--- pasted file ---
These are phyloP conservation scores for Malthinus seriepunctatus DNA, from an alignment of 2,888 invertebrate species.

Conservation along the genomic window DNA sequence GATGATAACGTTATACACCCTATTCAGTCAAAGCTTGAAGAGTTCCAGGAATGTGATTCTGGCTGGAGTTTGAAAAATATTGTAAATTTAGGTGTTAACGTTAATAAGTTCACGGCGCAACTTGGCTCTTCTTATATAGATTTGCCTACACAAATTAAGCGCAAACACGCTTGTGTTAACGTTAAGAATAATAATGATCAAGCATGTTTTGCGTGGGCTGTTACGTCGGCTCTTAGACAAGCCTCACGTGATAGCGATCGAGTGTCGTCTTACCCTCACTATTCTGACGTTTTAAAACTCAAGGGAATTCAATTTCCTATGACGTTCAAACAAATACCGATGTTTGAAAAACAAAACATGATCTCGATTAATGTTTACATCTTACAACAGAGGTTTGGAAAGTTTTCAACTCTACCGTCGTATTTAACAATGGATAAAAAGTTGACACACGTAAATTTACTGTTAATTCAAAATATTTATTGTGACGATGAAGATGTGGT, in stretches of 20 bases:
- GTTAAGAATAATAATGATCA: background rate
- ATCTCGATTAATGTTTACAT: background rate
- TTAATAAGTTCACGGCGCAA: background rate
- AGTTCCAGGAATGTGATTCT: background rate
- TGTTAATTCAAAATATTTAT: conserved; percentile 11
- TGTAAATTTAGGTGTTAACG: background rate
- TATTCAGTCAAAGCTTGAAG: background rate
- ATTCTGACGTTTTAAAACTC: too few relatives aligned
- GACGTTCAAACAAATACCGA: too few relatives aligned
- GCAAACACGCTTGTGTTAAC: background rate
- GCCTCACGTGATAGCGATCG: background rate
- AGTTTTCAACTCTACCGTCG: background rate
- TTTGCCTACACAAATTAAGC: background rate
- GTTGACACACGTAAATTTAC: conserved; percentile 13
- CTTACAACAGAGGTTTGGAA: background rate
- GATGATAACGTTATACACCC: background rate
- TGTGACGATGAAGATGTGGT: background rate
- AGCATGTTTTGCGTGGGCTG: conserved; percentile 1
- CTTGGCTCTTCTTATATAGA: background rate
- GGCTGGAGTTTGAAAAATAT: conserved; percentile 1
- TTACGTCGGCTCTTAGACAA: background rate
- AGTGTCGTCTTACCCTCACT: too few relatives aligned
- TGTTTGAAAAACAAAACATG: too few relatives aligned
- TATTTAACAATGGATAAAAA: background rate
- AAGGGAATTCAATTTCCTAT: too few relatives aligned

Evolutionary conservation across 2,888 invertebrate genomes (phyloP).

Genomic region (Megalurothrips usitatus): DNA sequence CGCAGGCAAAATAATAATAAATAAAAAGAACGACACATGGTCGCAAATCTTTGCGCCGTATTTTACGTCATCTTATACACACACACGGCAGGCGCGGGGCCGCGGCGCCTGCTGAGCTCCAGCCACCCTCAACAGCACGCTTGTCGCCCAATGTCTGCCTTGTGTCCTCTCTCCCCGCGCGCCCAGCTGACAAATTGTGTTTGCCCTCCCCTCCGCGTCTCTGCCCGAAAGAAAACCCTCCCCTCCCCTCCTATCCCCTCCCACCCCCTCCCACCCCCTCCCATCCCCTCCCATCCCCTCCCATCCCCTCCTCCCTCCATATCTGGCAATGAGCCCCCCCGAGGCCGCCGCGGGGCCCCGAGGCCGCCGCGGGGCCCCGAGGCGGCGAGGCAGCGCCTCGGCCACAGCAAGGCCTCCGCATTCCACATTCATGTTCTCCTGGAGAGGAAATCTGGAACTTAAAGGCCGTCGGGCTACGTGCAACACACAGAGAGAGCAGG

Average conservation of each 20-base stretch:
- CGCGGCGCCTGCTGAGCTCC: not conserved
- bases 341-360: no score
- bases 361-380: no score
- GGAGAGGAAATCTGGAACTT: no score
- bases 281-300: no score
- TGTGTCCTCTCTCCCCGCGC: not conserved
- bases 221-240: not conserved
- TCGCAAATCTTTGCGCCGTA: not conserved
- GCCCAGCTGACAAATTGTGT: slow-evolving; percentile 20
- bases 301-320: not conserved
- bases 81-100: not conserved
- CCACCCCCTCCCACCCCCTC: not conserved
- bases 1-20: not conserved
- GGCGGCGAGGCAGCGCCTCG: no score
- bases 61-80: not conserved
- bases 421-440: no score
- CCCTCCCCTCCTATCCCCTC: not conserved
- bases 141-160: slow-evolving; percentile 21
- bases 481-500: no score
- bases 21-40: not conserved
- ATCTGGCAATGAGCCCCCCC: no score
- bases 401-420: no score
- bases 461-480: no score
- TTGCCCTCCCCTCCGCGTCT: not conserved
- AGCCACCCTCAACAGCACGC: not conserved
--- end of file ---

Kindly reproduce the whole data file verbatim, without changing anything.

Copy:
These are phyloP conservation scores for Malthinus seriepunctatus DNA, from an alignment of 2,888 invertebrate species.

Conservation along the genomic window DNA sequence GATGATAACGTTATACACCCTATTCAGTCAAAGCTTGAAGAGTTCCAGGAATGTGATTCTGGCTGGAGTTTGAAAAATATTGTAAATTTAGGTGTTAACGTTAATAAGTTCACGGCGCAACTTGGCTCTTCTTATATAGATTTGCCTACACAAATTAAGCGCAAACACGCTTGTGTTAACGTTAAGAATAATAATGATCAAGCATGTTTTGCGTGGGCTGTTACGTCGGCTCTTAGACAAGCCTCACGTGATAGCGATCGAGTGTCGTCTTACCCTCACTATTCTGACGTTTTAAAACTCAAGGGAATTCAATTTCCTATGACGTTCAAACAAATACCGATGTTTGAAAAACAAAACATGATCTCGATTAATGTTTACATCTTACAACAGAGGTTTGGAAAGTTTTCAACTCTACCGTCGTATTTAACAATGGATAAAAAGTTGACACACGTAAATTTACTGTTAATTCAAAATATTTATTGTGACGATGAAGATGTGGT, in stretches of 20 bases:
- GTTAAGAATAATAATGATCA: background rate
- ATCTCGATTAATGTTTACAT: background rate
- TTAATAAGTTCACGGCGCAA: background rate
- AGTTCCAGGAATGTGATTCT: background rate
- TGTTAATTCAAAATATTTAT: conserved; percentile 11
- TGTAAATTTAGGTGTTAACG: background rate
- TATTCAGTCAAAGCTTGAAG: background rate
- ATTCTGACGTTTTAAAACTC: too few relatives aligned
- GACGTTCAAACAAATACCGA: too few relatives aligned
- GCAAACACGCTTGTGTTAAC: background rate
- GCCTCACGTGATAGCGATCG: background rate
- AGTTTTCAACTCTACCGTCG: background rate
- TTTGCCTACACAAATTAAGC: background rate
- GTTGACACACGTAAATTTAC: conserved; percentile 13
- CTTACAACAGAGGTTTGGAA: background rate
- GATGATAACGTTATACACCC: background rate
- TGTGACGATGAAGATGTGGT: background rate
- AGCATGTTTTGCGTGGGCTG: conserved; percentile 1
- CTTGGCTCTTCTTATATAGA: background rate
- GGCTGGAGTTTGAAAAATAT: conserved; percentile 1
- TTACGTCGGCTCTTAGACAA: background rate
- AGTGTCGTCTTACCCTCACT: too few relatives aligned
- TGTTTGAAAAACAAAACATG: too few relatives aligned
- TATTTAACAATGGATAAAAA: background rate
- AAGGGAATTCAATTTCCTAT: too few relatives aligned

Evolutionary conservation across 2,888 invertebrate genomes (phyloP).

Genomic region (Megalurothrips usitatus): DNA sequence CGCAGGCAAAATAATAATAAATAAAAAGAACGACACATGGTCGCAAATCTTTGCGCCGTATTTTACGTCATCTTATACACACACACGGCAGGCGCGGGGCCGCGGCGCCTGCTGAGCTCCAGCCACCCTCAACAGCACGCTTGTCGCCCAATGTCTGCCTTGTGTCCTCTCTCCCCGCGCGCCCAGCTGACAAATTGTGTTTGCCCTCCCCTCCGCGTCTCTGCCCGAAAGAAAACCCTCCCCTCCCCTCCTATCCCCTCCCACCCCCTCCCACCCCCTCCCATCCCCTCCCATCCCCTCCCATCCCCTCCTCCCTCCATATCTGGCAATGAGCCCCCCCGAGGCCGCCGCGGGGCCCCGAGGCCGCCGCGGGGCCCCGAGGCGGCGAGGCAGCGCCTCGGCCACAGCAAGGCCTCCGCATTCCACATTCATGTTCTCCTGGAGAGGAAATCTGGAACTTAAAGGCCGTCGGGCTACGTGCAACACACAGAGAGAGCAGG

Average conservation of each 20-base stretch:
- CGCGGCGCCTGCTGAGCTCC: not conserved
- bases 341-360: no score
- bases 361-380: no score
- GGAGAGGAAATCTGGAACTT: no score
- bases 281-300: no score
- TGTGTCCTCTCTCCCCGCGC: not conserved
- bases 221-240: not conserved
- TCGCAAATCTTTGCGCCGTA: not conserved
- GCCCAGCTGACAAATTGTGT: slow-evolving; percentile 20
- bases 301-320: not conserved
- bases 81-100: not conserved
- CCACCCCCTCCCACCCCCTC: not conserved
- bases 1-20: not conserved
- GGCGGCGAGGCAGCGCCTCG: no score
- bases 61-80: not conserved
- bases 421-440: no score
- CCCTCCCCTCCTATCCCCTC: not conserved
- bases 141-160: slow-evolving; percentile 21
- bases 481-500: no score
- bases 21-40: not conserved
- ATCTGGCAATGAGCCCCCCC: no score
- bases 401-420: no score
- bases 461-480: no score
- TTGCCCTCCCCTCCGCGTCT: not conserved
- AGCCACCCTCAACAGCACGC: not conserved